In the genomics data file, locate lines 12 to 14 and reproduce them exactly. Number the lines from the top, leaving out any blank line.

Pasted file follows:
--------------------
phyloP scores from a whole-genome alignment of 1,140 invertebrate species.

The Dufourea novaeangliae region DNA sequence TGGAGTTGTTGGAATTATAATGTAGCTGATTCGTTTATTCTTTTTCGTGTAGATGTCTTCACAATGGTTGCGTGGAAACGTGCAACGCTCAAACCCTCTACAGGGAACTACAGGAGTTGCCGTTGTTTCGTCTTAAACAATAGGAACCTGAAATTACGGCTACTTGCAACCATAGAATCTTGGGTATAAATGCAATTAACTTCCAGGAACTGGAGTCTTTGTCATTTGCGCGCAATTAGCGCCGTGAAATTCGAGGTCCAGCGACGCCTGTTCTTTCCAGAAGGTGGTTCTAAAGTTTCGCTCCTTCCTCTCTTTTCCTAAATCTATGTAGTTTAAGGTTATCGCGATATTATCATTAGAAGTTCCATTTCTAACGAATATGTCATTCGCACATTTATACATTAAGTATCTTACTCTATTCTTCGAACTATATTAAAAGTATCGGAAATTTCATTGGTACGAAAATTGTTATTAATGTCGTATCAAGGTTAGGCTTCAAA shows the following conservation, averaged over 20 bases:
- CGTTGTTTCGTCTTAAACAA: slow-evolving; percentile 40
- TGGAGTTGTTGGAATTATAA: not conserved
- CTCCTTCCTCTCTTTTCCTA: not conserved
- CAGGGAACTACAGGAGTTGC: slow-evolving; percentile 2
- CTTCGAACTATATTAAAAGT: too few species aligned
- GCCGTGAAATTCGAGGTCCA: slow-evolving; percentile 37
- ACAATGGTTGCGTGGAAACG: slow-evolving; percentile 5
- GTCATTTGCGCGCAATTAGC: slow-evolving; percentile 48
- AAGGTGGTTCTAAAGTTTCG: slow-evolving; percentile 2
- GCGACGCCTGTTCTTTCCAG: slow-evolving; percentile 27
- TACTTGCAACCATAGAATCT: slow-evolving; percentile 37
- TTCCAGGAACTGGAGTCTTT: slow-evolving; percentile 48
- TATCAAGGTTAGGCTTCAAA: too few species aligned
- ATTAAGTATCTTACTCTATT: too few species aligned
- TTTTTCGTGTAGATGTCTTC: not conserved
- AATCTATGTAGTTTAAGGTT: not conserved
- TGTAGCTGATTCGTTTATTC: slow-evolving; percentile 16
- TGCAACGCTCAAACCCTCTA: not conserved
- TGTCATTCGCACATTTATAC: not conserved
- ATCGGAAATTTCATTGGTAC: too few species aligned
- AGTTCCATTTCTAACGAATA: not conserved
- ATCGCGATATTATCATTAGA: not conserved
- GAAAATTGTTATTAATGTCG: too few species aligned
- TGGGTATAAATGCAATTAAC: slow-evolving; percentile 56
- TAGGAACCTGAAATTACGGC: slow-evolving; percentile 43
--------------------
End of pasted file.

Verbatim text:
- GCGACGCCTGTTCTTTCCAG: slow-evolving; percentile 27
- TACTTGCAACCATAGAATCT: slow-evolving; percentile 37
- TTCCAGGAACTGGAGTCTTT: slow-evolving; percentile 48